John H. Schwarz
California Institute of Technology
2014 Breakthrough Prize in Fundamental Physics
For opening new perspectives on quantum gravity and the unification of forces.
Physics boasts two supremely successful theories: quantum theory describes the Universe at the very small scale, governed by the electromagnetic and nuclear forces; and general relativity at the very large scale, where the force of gravity reigns. But the two theories seem to be mutually contradictory. In 1974 John Schwarz and his collaborator Joel Scherk, who passed away in 1980, proposed that a third theory — string theory, which treats particles as the manifestations of vibrating strings at a far smaller scale — could reconcile gravity with quantum theory and unify it with the other forces. From 1980 through 1984 Schwarz worked with Michael Green to develop superstring theory, and in 1984 they showed that apparent inconsistencies between superstring theory and quantum theory are circumvented in certain special cases. This work kindled the “first superstring revolution,” which led to an explosion of interest in this novel approach to quantum gravity and the unification of the forces.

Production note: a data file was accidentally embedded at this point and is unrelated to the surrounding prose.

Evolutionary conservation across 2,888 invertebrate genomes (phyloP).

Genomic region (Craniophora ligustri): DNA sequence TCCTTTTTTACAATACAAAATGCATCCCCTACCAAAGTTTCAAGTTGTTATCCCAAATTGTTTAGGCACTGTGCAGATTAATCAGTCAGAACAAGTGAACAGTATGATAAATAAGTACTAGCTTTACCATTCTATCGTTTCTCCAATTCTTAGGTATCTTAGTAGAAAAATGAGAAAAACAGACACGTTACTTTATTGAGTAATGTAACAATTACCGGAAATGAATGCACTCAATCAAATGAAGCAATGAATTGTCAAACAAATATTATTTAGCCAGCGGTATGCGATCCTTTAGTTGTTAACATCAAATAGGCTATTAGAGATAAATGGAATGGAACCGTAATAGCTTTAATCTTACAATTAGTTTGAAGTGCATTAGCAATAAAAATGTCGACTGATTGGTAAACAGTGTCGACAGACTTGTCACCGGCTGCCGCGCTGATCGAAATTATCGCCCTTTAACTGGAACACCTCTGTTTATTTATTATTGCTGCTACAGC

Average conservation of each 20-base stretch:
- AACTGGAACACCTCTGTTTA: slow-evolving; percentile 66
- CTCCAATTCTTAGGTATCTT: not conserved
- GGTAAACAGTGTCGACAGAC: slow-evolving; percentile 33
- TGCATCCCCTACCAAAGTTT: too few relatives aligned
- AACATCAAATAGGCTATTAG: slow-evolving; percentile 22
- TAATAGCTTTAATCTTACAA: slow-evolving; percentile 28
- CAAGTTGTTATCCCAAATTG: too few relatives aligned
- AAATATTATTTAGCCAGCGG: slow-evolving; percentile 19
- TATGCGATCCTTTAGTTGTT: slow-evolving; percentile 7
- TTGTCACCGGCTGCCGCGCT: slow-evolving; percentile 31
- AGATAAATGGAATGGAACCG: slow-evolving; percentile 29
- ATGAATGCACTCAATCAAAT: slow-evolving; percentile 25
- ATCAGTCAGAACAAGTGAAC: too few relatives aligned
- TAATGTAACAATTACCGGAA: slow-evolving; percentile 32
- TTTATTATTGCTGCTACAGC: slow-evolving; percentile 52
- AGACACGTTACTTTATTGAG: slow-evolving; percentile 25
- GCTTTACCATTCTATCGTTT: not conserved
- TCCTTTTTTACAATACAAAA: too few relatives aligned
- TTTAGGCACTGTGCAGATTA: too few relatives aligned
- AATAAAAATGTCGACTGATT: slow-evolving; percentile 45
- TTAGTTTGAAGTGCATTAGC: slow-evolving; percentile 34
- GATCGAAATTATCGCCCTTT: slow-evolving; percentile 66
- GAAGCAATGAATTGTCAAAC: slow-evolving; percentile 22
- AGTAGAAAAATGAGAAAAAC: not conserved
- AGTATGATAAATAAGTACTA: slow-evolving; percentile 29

I have had the very good fortune to be raised by loving and supportive parents, both of whom were scientists. Their decision to leave Europe in 1940 and immigrate to the US was critical to my very existence. I also had the good fortune to receive an excellent education at Harvard and UC Berkeley. I wish to thank my good friend Michael Green for being a great collaborator in this amazing adventure, as well as my other collaborators — especially Lars Brink, Andre Neveu, Joel Scherk, and Edward Witten. I should also thank Murray Gell-Mann for bringing me to Caltech in 1972 and for giving me encouragement and support in the years when string theory was not very popular. Finally, I wish to thank my dear wife, Patricia, for her love and support.